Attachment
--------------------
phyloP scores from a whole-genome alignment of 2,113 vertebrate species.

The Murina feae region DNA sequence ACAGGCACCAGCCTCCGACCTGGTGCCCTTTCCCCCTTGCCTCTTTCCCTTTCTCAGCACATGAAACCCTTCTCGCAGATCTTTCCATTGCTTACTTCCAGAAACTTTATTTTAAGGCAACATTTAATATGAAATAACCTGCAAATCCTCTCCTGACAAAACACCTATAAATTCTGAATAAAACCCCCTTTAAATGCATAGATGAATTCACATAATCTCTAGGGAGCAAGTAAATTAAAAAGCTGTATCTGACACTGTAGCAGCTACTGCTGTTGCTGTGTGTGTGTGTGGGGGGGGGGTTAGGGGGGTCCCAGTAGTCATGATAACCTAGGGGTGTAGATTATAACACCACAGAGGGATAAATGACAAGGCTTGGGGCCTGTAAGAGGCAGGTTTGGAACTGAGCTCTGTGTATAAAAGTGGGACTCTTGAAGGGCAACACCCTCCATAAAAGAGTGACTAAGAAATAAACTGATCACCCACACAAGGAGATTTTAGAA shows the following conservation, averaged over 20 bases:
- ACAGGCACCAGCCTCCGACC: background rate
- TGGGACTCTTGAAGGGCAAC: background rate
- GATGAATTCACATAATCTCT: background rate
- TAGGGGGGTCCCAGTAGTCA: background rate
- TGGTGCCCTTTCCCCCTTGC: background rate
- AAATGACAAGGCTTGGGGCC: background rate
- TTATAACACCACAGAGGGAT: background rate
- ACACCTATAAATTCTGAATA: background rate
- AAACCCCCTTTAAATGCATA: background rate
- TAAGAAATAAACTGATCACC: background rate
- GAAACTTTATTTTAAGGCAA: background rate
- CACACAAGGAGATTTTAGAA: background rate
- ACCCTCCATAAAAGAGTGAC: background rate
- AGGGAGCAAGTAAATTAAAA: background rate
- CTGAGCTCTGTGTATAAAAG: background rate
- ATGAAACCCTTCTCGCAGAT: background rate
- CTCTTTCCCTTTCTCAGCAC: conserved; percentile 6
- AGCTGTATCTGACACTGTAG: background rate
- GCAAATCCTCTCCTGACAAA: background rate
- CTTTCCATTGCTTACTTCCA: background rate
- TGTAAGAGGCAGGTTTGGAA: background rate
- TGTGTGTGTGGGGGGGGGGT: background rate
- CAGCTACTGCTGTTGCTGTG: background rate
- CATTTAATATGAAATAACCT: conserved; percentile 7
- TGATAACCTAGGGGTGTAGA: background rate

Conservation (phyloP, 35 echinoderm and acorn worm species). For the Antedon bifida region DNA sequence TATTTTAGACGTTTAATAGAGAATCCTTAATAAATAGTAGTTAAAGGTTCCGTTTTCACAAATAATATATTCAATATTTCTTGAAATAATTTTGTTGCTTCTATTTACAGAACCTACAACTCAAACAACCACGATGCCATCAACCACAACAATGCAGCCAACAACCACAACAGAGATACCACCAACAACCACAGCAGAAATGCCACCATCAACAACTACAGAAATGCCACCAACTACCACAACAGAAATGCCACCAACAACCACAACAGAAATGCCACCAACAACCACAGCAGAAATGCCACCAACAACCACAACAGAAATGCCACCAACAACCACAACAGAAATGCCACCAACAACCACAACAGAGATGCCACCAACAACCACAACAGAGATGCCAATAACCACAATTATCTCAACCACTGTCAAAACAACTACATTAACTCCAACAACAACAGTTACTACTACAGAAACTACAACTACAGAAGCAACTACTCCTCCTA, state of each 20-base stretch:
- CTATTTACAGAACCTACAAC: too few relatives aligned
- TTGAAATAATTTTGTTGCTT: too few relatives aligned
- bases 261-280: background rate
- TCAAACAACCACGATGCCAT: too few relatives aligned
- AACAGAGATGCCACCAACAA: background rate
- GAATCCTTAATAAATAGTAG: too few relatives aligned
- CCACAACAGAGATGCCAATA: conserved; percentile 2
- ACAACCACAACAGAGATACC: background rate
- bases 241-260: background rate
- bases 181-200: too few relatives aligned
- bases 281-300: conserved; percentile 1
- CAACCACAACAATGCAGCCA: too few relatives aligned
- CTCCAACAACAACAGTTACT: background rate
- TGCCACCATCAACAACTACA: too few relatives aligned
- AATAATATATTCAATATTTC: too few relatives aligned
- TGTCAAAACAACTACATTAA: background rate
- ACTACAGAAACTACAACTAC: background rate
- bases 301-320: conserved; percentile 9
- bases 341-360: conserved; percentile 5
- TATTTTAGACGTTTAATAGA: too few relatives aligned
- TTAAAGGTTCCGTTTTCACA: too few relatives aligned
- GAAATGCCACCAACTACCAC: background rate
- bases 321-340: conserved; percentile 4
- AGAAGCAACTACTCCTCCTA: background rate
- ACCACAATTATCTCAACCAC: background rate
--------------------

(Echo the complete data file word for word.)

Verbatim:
phyloP scores from a whole-genome alignment of 2,113 vertebrate species.

The Murina feae region DNA sequence ACAGGCACCAGCCTCCGACCTGGTGCCCTTTCCCCCTTGCCTCTTTCCCTTTCTCAGCACATGAAACCCTTCTCGCAGATCTTTCCATTGCTTACTTCCAGAAACTTTATTTTAAGGCAACATTTAATATGAAATAACCTGCAAATCCTCTCCTGACAAAACACCTATAAATTCTGAATAAAACCCCCTTTAAATGCATAGATGAATTCACATAATCTCTAGGGAGCAAGTAAATTAAAAAGCTGTATCTGACACTGTAGCAGCTACTGCTGTTGCTGTGTGTGTGTGTGGGGGGGGGGTTAGGGGGGTCCCAGTAGTCATGATAACCTAGGGGTGTAGATTATAACACCACAGAGGGATAAATGACAAGGCTTGGGGCCTGTAAGAGGCAGGTTTGGAACTGAGCTCTGTGTATAAAAGTGGGACTCTTGAAGGGCAACACCCTCCATAAAAGAGTGACTAAGAAATAAACTGATCACCCACACAAGGAGATTTTAGAA shows the following conservation, averaged over 20 bases:
- ACAGGCACCAGCCTCCGACC: background rate
- TGGGACTCTTGAAGGGCAAC: background rate
- GATGAATTCACATAATCTCT: background rate
- TAGGGGGGTCCCAGTAGTCA: background rate
- TGGTGCCCTTTCCCCCTTGC: background rate
- AAATGACAAGGCTTGGGGCC: background rate
- TTATAACACCACAGAGGGAT: background rate
- ACACCTATAAATTCTGAATA: background rate
- AAACCCCCTTTAAATGCATA: background rate
- TAAGAAATAAACTGATCACC: background rate
- GAAACTTTATTTTAAGGCAA: background rate
- CACACAAGGAGATTTTAGAA: background rate
- ACCCTCCATAAAAGAGTGAC: background rate
- AGGGAGCAAGTAAATTAAAA: background rate
- CTGAGCTCTGTGTATAAAAG: background rate
- ATGAAACCCTTCTCGCAGAT: background rate
- CTCTTTCCCTTTCTCAGCAC: conserved; percentile 6
- AGCTGTATCTGACACTGTAG: background rate
- GCAAATCCTCTCCTGACAAA: background rate
- CTTTCCATTGCTTACTTCCA: background rate
- TGTAAGAGGCAGGTTTGGAA: background rate
- TGTGTGTGTGGGGGGGGGGT: background rate
- CAGCTACTGCTGTTGCTGTG: background rate
- CATTTAATATGAAATAACCT: conserved; percentile 7
- TGATAACCTAGGGGTGTAGA: background rate

Conservation (phyloP, 35 echinoderm and acorn worm species). For the Antedon bifida region DNA sequence TATTTTAGACGTTTAATAGAGAATCCTTAATAAATAGTAGTTAAAGGTTCCGTTTTCACAAATAATATATTCAATATTTCTTGAAATAATTTTGTTGCTTCTATTTACAGAACCTACAACTCAAACAACCACGATGCCATCAACCACAACAATGCAGCCAACAACCACAACAGAGATACCACCAACAACCACAGCAGAAATGCCACCATCAACAACTACAGAAATGCCACCAACTACCACAACAGAAATGCCACCAACAACCACAACAGAAATGCCACCAACAACCACAGCAGAAATGCCACCAACAACCACAACAGAAATGCCACCAACAACCACAACAGAAATGCCACCAACAACCACAACAGAGATGCCACCAACAACCACAACAGAGATGCCAATAACCACAATTATCTCAACCACTGTCAAAACAACTACATTAACTCCAACAACAACAGTTACTACTACAGAAACTACAACTACAGAAGCAACTACTCCTCCTA, state of each 20-base stretch:
- CTATTTACAGAACCTACAAC: too few relatives aligned
- TTGAAATAATTTTGTTGCTT: too few relatives aligned
- bases 261-280: background rate
- TCAAACAACCACGATGCCAT: too few relatives aligned
- AACAGAGATGCCACCAACAA: background rate
- GAATCCTTAATAAATAGTAG: too few relatives aligned
- CCACAACAGAGATGCCAATA: conserved; percentile 2
- ACAACCACAACAGAGATACC: background rate
- bases 241-260: background rate
- bases 181-200: too few relatives aligned
- bases 281-300: conserved; percentile 1
- CAACCACAACAATGCAGCCA: too few relatives aligned
- CTCCAACAACAACAGTTACT: background rate
- TGCCACCATCAACAACTACA: too few relatives aligned
- AATAATATATTCAATATTTC: too few relatives aligned
- TGTCAAAACAACTACATTAA: background rate
- ACTACAGAAACTACAACTAC: background rate
- bases 301-320: conserved; percentile 9
- bases 341-360: conserved; percentile 5
- TATTTTAGACGTTTAATAGA: too few relatives aligned
- TTAAAGGTTCCGTTTTCACA: too few relatives aligned
- GAAATGCCACCAACTACCAC: background rate
- bases 321-340: conserved; percentile 4
- AGAAGCAACTACTCCTCCTA: background rate
- ACCACAATTATCTCAACCAC: background rate